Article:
The Government has announced a change of course on planning for onshore wind
After several months of fevered speculation and multiple consultations which held out the promise of a changed environment for onshore wind, the Government’s hand has finally been forced, as confirmed by a Ministerial Statement on 5 September.
As ever, it was politics that won out, rather than process. The threat of a backbench rebellion led by former COP26 President Alok Sharma proved too potent for Michael Gove to defeat, and the new Ministerial Statement will go some way towards meeting the demands of Tory rebels and the Labour opposition, without fully satisfying either party, or indeed the renewable energy industry.
Secretary of State Michael Gove told the House of Commons that over 26,000 responses had been received to last December’s NPPF consultations. Announcing the changes, Gove said that it was clear a balance would need to be struck between the country’s great need and vast potential for onshore wind development, and the democratic consent of affected communities.
The proof of the statement’s effects will be in the windswept pudding. Sites for onshore wind will no longer need to be identified through the Local Plan process, with the revised NPPF published shortly after the Statement highlighting more streamlined methods such as the use of Community Right to Build Orders which may be used.
The language around community consent is also to be changed. Despite Gove saying that it was not the policy intention for single community objections to derail wind proposals, he admitted that this is what in many cases has happened.
New novel ways of seeking community support are to be prioritised, with the statement also making reference to mechanisms which could drive benefits directly to communities – for instance through lower energy bills and Community Benefit Funds directed towards local people.
What it means for the long-hobbled industry is uncertain. While any loosening of the planning regime will surely be welcomed, developers and promoters will want proof of a stable policy environment before rushing into a new onshore wind boom.
Either way, the new NPPF makes clear that an engagement-led approach will be key. From recent work in the renewable energy sector, Cratus has boiled down three fundamental principles of engagement which the onshore wind industry would be wise to heed:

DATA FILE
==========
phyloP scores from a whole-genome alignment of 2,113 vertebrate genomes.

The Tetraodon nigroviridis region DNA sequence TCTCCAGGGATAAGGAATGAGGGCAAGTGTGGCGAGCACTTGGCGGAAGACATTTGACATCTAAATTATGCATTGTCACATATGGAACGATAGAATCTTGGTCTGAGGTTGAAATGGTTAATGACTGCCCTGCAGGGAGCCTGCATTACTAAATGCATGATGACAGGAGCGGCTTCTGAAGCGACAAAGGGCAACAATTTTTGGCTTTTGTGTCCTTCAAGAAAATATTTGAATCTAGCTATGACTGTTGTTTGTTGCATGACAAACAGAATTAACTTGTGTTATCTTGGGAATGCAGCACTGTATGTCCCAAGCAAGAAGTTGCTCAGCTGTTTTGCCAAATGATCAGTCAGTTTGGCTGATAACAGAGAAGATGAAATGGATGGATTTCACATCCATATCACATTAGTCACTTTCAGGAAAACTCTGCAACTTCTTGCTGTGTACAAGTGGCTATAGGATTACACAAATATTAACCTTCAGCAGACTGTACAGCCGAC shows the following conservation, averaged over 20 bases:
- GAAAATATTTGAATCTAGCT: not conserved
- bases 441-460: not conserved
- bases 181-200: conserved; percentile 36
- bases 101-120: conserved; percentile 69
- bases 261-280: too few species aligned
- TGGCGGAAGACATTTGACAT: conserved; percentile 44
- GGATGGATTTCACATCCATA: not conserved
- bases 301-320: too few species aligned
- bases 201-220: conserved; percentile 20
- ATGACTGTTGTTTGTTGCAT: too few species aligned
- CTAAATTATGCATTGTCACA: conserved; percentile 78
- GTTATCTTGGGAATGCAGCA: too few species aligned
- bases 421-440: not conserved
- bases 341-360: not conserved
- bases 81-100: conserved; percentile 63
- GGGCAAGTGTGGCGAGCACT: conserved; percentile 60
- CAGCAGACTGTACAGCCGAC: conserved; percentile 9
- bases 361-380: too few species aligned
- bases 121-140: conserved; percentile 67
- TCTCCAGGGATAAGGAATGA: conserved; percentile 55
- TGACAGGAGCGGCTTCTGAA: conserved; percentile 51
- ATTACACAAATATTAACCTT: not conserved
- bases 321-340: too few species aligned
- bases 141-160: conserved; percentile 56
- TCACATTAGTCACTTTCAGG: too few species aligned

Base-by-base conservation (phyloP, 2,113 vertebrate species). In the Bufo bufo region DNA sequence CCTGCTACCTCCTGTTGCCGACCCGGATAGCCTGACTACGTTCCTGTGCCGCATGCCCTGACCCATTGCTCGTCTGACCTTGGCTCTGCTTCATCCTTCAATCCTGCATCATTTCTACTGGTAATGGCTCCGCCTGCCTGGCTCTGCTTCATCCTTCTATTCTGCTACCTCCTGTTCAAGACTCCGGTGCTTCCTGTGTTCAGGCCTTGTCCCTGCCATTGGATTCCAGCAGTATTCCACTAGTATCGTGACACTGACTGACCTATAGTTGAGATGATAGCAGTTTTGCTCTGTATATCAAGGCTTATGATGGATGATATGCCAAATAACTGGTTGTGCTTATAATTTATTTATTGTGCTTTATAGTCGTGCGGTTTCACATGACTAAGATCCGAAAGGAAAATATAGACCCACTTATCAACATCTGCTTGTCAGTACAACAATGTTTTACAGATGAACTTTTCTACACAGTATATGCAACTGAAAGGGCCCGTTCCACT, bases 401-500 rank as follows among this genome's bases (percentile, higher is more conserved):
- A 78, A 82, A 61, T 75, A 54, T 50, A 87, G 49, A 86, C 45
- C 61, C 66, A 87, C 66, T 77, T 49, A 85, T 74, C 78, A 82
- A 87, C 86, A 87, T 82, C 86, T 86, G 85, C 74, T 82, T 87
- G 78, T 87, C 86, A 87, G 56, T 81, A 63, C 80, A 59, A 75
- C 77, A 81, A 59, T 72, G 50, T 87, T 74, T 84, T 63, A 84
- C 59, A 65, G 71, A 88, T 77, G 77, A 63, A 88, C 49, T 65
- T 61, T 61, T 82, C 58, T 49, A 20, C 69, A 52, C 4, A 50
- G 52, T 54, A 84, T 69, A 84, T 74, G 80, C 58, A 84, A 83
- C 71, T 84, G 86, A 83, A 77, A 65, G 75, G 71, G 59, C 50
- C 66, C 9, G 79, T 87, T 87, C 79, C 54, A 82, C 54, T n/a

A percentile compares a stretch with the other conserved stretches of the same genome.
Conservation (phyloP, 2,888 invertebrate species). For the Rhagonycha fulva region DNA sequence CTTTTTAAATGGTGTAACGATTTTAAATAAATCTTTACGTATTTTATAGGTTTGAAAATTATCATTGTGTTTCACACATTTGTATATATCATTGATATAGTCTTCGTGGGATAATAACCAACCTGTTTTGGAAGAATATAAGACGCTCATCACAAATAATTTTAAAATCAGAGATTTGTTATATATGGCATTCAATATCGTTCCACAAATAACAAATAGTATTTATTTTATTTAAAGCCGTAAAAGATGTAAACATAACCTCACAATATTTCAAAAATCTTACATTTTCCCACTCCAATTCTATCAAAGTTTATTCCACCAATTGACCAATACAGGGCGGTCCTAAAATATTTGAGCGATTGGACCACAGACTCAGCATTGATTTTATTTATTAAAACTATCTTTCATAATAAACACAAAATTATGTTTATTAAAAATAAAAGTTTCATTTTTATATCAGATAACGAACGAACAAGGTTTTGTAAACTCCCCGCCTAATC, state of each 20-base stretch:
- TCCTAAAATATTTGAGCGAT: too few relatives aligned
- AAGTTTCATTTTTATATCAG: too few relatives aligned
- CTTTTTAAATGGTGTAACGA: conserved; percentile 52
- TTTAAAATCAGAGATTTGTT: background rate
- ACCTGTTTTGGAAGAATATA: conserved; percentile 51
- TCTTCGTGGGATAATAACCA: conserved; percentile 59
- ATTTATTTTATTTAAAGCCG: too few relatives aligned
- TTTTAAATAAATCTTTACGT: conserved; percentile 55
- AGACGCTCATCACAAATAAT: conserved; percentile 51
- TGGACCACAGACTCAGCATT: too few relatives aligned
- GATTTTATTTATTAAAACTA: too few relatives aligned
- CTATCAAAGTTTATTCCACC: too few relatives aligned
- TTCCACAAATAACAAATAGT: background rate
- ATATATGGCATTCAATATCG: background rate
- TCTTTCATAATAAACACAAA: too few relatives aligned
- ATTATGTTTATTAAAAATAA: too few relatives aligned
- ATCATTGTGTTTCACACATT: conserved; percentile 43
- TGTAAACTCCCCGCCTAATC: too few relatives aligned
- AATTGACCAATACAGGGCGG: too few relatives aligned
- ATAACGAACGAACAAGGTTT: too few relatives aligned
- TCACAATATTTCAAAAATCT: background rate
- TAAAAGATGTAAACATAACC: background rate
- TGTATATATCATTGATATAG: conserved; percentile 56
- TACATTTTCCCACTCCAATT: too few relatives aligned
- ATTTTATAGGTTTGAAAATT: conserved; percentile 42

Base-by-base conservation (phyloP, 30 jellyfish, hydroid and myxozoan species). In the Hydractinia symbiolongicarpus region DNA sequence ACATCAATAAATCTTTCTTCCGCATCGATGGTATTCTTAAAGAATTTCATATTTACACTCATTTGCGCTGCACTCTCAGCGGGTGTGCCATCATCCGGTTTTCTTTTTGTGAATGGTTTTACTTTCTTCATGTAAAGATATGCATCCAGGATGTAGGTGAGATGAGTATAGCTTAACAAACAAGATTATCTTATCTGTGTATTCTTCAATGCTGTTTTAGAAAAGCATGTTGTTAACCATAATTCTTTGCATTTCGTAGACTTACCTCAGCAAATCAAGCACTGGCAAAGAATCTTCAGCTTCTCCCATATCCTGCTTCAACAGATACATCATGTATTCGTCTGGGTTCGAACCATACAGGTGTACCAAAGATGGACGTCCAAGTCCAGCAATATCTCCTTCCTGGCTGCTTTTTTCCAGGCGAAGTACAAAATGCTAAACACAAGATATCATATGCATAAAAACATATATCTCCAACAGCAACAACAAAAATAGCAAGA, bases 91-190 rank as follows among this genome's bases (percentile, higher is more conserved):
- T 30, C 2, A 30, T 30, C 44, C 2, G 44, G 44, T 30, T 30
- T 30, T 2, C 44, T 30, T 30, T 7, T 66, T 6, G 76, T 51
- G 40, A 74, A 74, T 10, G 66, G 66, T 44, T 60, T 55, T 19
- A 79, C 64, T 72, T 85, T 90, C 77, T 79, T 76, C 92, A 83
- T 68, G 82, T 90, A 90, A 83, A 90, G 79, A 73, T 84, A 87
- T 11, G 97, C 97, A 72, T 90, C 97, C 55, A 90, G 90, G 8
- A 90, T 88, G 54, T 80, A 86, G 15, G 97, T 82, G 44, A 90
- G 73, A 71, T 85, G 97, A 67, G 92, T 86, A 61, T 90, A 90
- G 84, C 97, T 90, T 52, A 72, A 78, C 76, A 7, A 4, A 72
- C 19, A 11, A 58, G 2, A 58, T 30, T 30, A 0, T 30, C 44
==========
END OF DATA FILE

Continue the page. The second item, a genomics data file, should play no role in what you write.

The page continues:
In the changed landscape, early engagement will be key to setting a wind project up for success. Many council leaderships, ward councillors and community groups are not instinctively opposed to onshore wind, and it is likely that certain pro-wind authorities will emerge based on the latest guidance.
These councils may be willing to lend their support to projects which they see as sensible. Inviting them to contribute their views on projects from the earliest stage – for instance around site selection, construction impacts and community benefits – will help to forestall opposition and put strong foundations in place for a development’s ultimate success.
In addition, general support for renewable energy exists within communities, and supporters of new wind projects may be more willing to speak up than would supporters of a new housing development. Early engagement allows these supporters to be identified before the wind farm has become a topic of local conversation.
The messaging required to ‘sell’ the benefits of renewable development to communities is also changing. Broad claims about power being generated for a certain number of homes, or about a wind farm helping to fight the threat of climate change per se are increasingly being viewed with scepticism.
Identifying the issues likely to be of tangible relevance to local stakeholders from the outset will play an important role in the new landscape.
For instance, an understanding of the local economy will help predict the relevance of the land’s agricultural classification to public debate over the project. An understanding of local dynamics allows clients to understand the specific community benefits that will matter to local stakeholders, moving beyond standard messaging to prove that you ‘get’ local concerns. Carefully formulated messaging regarding biodiversity and ecological benefits can help to make a project more tangible in the eyes of residents.
Once contact is established and you have gained the trust of local influencers, reiterating your commitment to a positive relationship is key. Checking in with politicians both before and after submitting an application, facilitating site visits if requested for local community groups, and responding to consultation responses in a timely manner will bolster the perception that local stakeholders are helping to ‘steer’ the process.
Last year, there were more onshore wind turbines built in Ukraine than in England. It’s obvious that the industry will be working from a standing start. Navigating the new environment will surely be challenging – though hopefully no longer quite so frightening.
7th September 2023